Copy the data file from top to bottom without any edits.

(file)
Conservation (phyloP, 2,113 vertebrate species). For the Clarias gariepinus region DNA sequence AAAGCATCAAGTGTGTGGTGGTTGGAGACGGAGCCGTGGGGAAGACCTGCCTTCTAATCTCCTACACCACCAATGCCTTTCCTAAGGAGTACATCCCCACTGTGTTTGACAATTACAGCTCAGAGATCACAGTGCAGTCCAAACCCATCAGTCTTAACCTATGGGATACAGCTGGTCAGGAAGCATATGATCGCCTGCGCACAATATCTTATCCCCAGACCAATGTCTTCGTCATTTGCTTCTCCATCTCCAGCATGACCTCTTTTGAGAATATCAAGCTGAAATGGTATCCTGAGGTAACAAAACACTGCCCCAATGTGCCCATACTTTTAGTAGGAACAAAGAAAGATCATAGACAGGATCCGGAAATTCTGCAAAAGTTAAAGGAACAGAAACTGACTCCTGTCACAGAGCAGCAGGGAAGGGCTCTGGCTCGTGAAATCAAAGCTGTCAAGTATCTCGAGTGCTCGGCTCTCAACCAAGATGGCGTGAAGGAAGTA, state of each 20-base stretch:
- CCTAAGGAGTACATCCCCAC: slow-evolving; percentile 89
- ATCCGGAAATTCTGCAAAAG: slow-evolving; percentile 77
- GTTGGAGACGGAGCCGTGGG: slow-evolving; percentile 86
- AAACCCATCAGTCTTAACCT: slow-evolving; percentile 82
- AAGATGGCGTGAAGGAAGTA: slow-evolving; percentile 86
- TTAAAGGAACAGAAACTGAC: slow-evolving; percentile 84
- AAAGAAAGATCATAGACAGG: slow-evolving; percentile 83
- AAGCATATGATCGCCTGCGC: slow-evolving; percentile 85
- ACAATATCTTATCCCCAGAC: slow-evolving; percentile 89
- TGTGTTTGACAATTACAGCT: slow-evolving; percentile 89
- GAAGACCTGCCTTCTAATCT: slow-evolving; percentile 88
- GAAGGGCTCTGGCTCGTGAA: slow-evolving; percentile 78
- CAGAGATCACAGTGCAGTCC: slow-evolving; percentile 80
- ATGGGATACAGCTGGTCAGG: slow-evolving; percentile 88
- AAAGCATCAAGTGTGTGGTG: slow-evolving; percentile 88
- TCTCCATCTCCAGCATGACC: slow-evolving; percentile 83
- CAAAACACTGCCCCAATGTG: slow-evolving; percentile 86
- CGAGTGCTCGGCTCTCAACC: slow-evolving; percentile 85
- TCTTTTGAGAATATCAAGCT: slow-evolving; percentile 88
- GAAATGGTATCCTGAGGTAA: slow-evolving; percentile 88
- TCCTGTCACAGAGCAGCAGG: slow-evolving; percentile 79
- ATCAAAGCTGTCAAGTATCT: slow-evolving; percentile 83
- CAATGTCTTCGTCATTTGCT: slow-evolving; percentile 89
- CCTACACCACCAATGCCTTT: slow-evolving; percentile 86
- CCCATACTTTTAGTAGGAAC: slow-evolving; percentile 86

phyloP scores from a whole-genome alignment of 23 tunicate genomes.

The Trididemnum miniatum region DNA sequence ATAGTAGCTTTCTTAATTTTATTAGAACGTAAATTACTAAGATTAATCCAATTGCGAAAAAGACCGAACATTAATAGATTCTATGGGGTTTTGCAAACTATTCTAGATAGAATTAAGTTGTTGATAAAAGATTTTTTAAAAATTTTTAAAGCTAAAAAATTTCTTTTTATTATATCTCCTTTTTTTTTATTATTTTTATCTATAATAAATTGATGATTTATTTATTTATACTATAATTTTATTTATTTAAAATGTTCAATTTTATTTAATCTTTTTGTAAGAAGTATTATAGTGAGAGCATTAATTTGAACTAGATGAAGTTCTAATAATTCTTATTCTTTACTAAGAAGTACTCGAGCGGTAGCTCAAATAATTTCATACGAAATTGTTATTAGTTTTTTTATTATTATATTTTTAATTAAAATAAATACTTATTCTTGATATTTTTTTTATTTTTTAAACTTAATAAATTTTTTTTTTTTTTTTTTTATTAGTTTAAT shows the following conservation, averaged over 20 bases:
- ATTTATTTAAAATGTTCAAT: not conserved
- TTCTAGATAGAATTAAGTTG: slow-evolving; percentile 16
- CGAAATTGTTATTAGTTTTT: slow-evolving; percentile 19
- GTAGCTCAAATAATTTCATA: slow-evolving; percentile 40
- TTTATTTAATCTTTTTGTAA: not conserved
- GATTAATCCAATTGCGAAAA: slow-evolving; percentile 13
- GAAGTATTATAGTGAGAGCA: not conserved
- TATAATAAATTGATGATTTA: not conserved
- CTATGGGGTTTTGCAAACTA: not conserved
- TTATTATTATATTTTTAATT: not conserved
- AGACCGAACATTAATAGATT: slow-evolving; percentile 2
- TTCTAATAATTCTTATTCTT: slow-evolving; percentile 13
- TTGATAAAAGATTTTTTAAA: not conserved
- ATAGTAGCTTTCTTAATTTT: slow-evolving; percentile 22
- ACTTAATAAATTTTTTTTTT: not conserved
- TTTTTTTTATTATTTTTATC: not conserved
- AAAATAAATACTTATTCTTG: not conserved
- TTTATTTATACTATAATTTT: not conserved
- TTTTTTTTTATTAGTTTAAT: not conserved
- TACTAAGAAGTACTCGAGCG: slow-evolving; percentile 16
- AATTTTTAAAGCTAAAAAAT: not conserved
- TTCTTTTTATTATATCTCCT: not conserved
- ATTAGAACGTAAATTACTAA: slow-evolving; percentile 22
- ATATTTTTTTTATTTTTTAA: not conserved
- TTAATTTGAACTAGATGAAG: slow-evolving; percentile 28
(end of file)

Conservation (phyloP, 2,113 vertebrate species). For the Clarias gariepinus region DNA sequence AAAGCATCAAGTGTGTGGTGGTTGGAGACGGAGCCGTGGGGAAGACCTGCCTTCTAATCTCCTACACCACCAATGCCTTTCCTAAGGAGTACATCCCCACTGTGTTTGACAATTACAGCTCAGAGATCACAGTGCAGTCCAAACCCATCAGTCTTAACCTATGGGATACAGCTGGTCAGGAAGCATATGATCGCCTGCGCACAATATCTTATCCCCAGACCAATGTCTTCGTCATTTGCTTCTCCATCTCCAGCATGACCTCTTTTGAGAATATCAAGCTGAAATGGTATCCTGAGGTAACAAAACACTGCCCCAATGTGCCCATACTTTTAGTAGGAACAAAGAAAGATCATAGACAGGATCCGGAAATTCTGCAAAAGTTAAAGGAACAGAAACTGACTCCTGTCACAGAGCAGCAGGGAAGGGCTCTGGCTCGTGAAATCAAAGCTGTCAAGTATCTCGAGTGCTCGGCTCTCAACCAAGATGGCGTGAAGGAAGTA, state of each 20-base stretch:
- CCTAAGGAGTACATCCCCAC: slow-evolving; percentile 89
- ATCCGGAAATTCTGCAAAAG: slow-evolving; percentile 77
- GTTGGAGACGGAGCCGTGGG: slow-evolving; percentile 86
- AAACCCATCAGTCTTAACCT: slow-evolving; percentile 82
- AAGATGGCGTGAAGGAAGTA: slow-evolving; percentile 86
- TTAAAGGAACAGAAACTGAC: slow-evolving; percentile 84
- AAAGAAAGATCATAGACAGG: slow-evolving; percentile 83
- AAGCATATGATCGCCTGCGC: slow-evolving; percentile 85
- ACAATATCTTATCCCCAGAC: slow-evolving; percentile 89
- TGTGTTTGACAATTACAGCT: slow-evolving; percentile 89
- GAAGACCTGCCTTCTAATCT: slow-evolving; percentile 88
- GAAGGGCTCTGGCTCGTGAA: slow-evolving; percentile 78
- CAGAGATCACAGTGCAGTCC: slow-evolving; percentile 80
- ATGGGATACAGCTGGTCAGG: slow-evolving; percentile 88
- AAAGCATCAAGTGTGTGGTG: slow-evolving; percentile 88
- TCTCCATCTCCAGCATGACC: slow-evolving; percentile 83
- CAAAACACTGCCCCAATGTG: slow-evolving; percentile 86
- CGAGTGCTCGGCTCTCAACC: slow-evolving; percentile 85
- TCTTTTGAGAATATCAAGCT: slow-evolving; percentile 88
- GAAATGGTATCCTGAGGTAA: slow-evolving; percentile 88
- TCCTGTCACAGAGCAGCAGG: slow-evolving; percentile 79
- ATCAAAGCTGTCAAGTATCT: slow-evolving; percentile 83
- CAATGTCTTCGTCATTTGCT: slow-evolving; percentile 89
- CCTACACCACCAATGCCTTT: slow-evolving; percentile 86
- CCCATACTTTTAGTAGGAAC: slow-evolving; percentile 86

phyloP scores from a whole-genome alignment of 23 tunicate genomes.

The Trididemnum miniatum region DNA sequence ATAGTAGCTTTCTTAATTTTATTAGAACGTAAATTACTAAGATTAATCCAATTGCGAAAAAGACCGAACATTAATAGATTCTATGGGGTTTTGCAAACTATTCTAGATAGAATTAAGTTGTTGATAAAAGATTTTTTAAAAATTTTTAAAGCTAAAAAATTTCTTTTTATTATATCTCCTTTTTTTTTATTATTTTTATCTATAATAAATTGATGATTTATTTATTTATACTATAATTTTATTTATTTAAAATGTTCAATTTTATTTAATCTTTTTGTAAGAAGTATTATAGTGAGAGCATTAATTTGAACTAGATGAAGTTCTAATAATTCTTATTCTTTACTAAGAAGTACTCGAGCGGTAGCTCAAATAATTTCATACGAAATTGTTATTAGTTTTTTTATTATTATATTTTTAATTAAAATAAATACTTATTCTTGATATTTTTTTTATTTTTTAAACTTAATAAATTTTTTTTTTTTTTTTTTTATTAGTTTAAT shows the following conservation, averaged over 20 bases:
- ATTTATTTAAAATGTTCAAT: not conserved
- TTCTAGATAGAATTAAGTTG: slow-evolving; percentile 16
- CGAAATTGTTATTAGTTTTT: slow-evolving; percentile 19
- GTAGCTCAAATAATTTCATA: slow-evolving; percentile 40
- TTTATTTAATCTTTTTGTAA: not conserved
- GATTAATCCAATTGCGAAAA: slow-evolving; percentile 13
- GAAGTATTATAGTGAGAGCA: not conserved
- TATAATAAATTGATGATTTA: not conserved
- CTATGGGGTTTTGCAAACTA: not conserved
- TTATTATTATATTTTTAATT: not conserved
- AGACCGAACATTAATAGATT: slow-evolving; percentile 2
- TTCTAATAATTCTTATTCTT: slow-evolving; percentile 13
- TTGATAAAAGATTTTTTAAA: not conserved
- ATAGTAGCTTTCTTAATTTT: slow-evolving; percentile 22
- ACTTAATAAATTTTTTTTTT: not conserved
- TTTTTTTTATTATTTTTATC: not conserved
- AAAATAAATACTTATTCTTG: not conserved
- TTTATTTATACTATAATTTT: not conserved
- TTTTTTTTTATTAGTTTAAT: not conserved
- TACTAAGAAGTACTCGAGCG: slow-evolving; percentile 16
- AATTTTTAAAGCTAAAAAAT: not conserved
- TTCTTTTTATTATATCTCCT: not conserved
- ATTAGAACGTAAATTACTAA: slow-evolving; percentile 22
- ATATTTTTTTTATTTTTTAA: not conserved
- TTAATTTGAACTAGATGAAG: slow-evolving; percentile 28